United States District Court, S.D. West Virginia, Huntington Division
MEMORANDUM OPINION AND ORDER
C. CHAMBERS, UNITED STATES DISTRICT JUDGE
pending before the Court is Defendant DISH Network LLC's
(“DISH”) Motion for Summary Judgment. Mot.
for Summ. J., ECF No. 35. Plaintiffs Brenda Davis
(“Mrs. Davis”) and Clarence Davis (“Mr.
Davis”) timely filed a Response in Opposition, and
Defendant subsequently filed a Reply. Resp. in
Opp'n, ECF No. 36; Reply, ECF No. 37. The
Court granted leave for Plaintiffs to file a single-issue
Sur-Reply and for Defendant to file a similarly limited
Response. Pl.'s Sur-Reply, ECF No. 40; Resp.
to Pl.'s Sur-Reply, ECF No. 46. The issues have been
ably briefed and are ripe for review. For the reasons
detailed herein, the Court GRANTS
case originated with Plaintiffs' decision to enter into a
two-year television service contract with Defendant on April
12, 2016. See Def.'s Ex. B, ECF No. 35-2, at 1.
Plaintiffs established their account as part of a bundled
package with Frontier Communications Corporation
(“Frontier”), which also provided Plaintiffs'
telephone service. See Compl., ECF No. 1, at ¶
9. The Digital Home Advantage Plan Agreement (“Plan
Agreement”) governing Plaintiffs' television
service provided that an early termination fee of $20 per
outstanding month would be assessed against their account if
the plan were cancelled before the end of the two-year
contract. See Def.'s Ex. B, at 1. As a routine
part of beginning Plaintiffs' television service,
Defendant called the Davises a total seven times between
April 11, 2016 and April 27, 2016. Def.'s Ex. A,
ECF No. 35-1, at ¶ 6. Four of these calls were reminders
of upcoming service appointments, and three were prompts to
complete a technician satisfaction survey. Def.'s Ex.
G, ECF No. 35-7. Defendant avers that it “did not
call Plaintiffs after April 27, 2016.” Mot. for
Summ. J., at 5. While Defendant addresses these calls at
length in its motion, Plaintiffs concede they have
“made no claims against the Defendant for phone calls
placed in 2016.” Resp. in Opp'n, at 18.
the course of the next several months, Plaintiffs
“became increasingly dissatisfied with their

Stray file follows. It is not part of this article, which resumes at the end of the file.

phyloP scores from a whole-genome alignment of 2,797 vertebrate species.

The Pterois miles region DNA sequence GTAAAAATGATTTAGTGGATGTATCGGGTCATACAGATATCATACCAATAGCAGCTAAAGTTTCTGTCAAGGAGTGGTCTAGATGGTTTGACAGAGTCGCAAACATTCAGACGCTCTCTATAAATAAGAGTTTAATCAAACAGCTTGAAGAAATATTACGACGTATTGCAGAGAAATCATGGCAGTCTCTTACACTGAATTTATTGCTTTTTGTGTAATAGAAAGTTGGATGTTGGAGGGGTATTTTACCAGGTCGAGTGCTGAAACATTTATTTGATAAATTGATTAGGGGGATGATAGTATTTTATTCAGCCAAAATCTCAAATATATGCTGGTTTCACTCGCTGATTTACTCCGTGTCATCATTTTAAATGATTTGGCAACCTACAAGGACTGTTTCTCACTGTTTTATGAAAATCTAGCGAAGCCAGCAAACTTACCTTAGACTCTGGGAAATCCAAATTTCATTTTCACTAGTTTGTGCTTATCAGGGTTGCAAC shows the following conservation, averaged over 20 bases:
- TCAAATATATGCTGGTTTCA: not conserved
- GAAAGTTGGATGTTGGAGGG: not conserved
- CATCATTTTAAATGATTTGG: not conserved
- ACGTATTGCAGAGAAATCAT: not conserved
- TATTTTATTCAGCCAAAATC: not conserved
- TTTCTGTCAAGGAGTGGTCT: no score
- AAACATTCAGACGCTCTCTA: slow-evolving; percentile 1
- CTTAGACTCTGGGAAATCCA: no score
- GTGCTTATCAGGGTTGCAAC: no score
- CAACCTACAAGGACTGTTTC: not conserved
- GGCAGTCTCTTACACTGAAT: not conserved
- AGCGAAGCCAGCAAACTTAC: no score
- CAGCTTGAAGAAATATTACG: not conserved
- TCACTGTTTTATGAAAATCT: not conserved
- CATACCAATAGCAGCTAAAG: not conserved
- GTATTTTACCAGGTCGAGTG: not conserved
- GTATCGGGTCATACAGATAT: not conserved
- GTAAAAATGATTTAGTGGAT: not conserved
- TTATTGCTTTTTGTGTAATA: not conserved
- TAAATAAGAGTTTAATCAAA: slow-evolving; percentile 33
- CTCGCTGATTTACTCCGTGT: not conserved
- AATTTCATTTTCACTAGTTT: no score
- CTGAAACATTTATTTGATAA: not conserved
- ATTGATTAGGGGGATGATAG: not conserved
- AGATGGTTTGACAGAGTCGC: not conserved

[television] service and contacted [Defendant] about
cancelling their service.” Id. at 4. When
Plaintiffs were informed that cancelling service would result
in a substantial early termination fee-calculated using the
$20 per month rate contained in their Plan Agreement-they
decided instead to enroll in “DISH Pause.”
Id.; Def.'s Ex. A, at ¶ 9. As its
name suggests, DISH Pause permits a television customer to
suspend programming while maintaining an active account with
Defendant. Def.'s Ex. A, at ¶ 8. To enroll
in DISH Pause, customers are required to pay a monthly fee of
$5; in exchange, customers continue to possess their
equipment and can reactivate their service at a future date.
Id. Importantly, months spent enrolled in DISH Pause
do not count against a customer's term commitment;
instead, the term is extended “by the number of days
that the service is paused.” Mot. for Summ.
J., at 5.
initiated DISH Pause on June 22, 2016, and extended their
enrollment in the program on February 15, 2017, and December
19, 2017. Def.'s Ex. A, at ¶ 9. Before
extending DISH Pause for the second time, a customer service
representative cautioned that “five dollars doesn't
count those months towards the contract.”
Def.'s Ex. H, ECF No. 35-8, at 13:20-22. While
Mrs. Davis expressed some confusion about how DISH Pause
related to her term commitment, she nevertheless requested to
extend her enrollment in the program. See Id. All
told, Plaintiffs were enrolled in DISH Pause for